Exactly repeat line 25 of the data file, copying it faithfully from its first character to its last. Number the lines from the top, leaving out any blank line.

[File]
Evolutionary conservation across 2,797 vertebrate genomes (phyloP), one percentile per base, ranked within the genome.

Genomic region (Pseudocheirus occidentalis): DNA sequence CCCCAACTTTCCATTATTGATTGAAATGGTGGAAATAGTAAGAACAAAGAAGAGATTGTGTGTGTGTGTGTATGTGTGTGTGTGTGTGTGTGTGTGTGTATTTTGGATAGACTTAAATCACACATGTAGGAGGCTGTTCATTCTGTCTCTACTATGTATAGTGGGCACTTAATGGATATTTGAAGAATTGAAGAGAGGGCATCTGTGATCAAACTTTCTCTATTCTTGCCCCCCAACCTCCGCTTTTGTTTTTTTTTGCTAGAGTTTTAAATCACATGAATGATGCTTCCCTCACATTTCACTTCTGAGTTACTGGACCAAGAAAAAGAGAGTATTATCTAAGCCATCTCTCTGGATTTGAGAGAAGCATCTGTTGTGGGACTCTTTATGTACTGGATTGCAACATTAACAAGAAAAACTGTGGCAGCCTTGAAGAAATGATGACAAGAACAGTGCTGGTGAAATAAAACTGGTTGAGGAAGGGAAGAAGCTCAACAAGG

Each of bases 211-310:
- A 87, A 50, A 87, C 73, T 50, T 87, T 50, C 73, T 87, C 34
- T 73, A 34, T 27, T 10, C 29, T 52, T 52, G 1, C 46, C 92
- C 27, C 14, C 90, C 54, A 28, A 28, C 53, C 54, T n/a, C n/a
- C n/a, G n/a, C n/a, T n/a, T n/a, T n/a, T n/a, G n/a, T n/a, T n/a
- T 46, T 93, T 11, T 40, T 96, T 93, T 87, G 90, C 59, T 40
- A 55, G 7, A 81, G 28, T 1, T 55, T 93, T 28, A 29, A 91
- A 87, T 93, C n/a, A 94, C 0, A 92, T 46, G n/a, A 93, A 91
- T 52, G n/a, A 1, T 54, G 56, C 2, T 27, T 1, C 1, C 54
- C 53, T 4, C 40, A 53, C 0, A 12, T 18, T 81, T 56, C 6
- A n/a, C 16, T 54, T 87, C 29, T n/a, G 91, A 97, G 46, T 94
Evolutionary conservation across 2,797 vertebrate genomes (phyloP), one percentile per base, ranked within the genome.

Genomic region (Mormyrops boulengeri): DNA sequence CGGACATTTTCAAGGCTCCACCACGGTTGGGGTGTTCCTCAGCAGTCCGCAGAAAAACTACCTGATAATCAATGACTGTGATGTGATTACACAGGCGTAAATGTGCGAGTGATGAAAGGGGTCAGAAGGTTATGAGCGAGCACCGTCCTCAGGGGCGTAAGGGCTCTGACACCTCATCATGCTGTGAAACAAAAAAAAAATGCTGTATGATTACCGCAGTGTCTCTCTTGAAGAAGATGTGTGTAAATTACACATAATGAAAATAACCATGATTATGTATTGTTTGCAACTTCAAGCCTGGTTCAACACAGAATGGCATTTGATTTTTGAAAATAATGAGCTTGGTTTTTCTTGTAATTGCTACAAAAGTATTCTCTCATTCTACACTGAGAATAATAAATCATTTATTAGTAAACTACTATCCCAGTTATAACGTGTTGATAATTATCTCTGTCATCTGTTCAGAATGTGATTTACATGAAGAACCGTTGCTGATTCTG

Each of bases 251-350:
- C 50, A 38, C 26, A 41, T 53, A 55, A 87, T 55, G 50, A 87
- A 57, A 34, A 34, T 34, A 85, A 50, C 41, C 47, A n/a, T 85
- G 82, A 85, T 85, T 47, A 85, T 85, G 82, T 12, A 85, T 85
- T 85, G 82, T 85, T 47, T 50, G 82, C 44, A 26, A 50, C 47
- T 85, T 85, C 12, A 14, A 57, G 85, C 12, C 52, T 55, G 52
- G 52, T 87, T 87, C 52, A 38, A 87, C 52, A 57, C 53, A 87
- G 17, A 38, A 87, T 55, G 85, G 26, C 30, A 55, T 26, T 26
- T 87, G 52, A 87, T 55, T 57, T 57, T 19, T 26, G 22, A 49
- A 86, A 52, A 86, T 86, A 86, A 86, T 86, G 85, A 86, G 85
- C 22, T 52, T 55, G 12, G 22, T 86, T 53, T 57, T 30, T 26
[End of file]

- A 86, A 52, A 86, T 86, A 86, A 86, T 86, G 85, A 86, G 85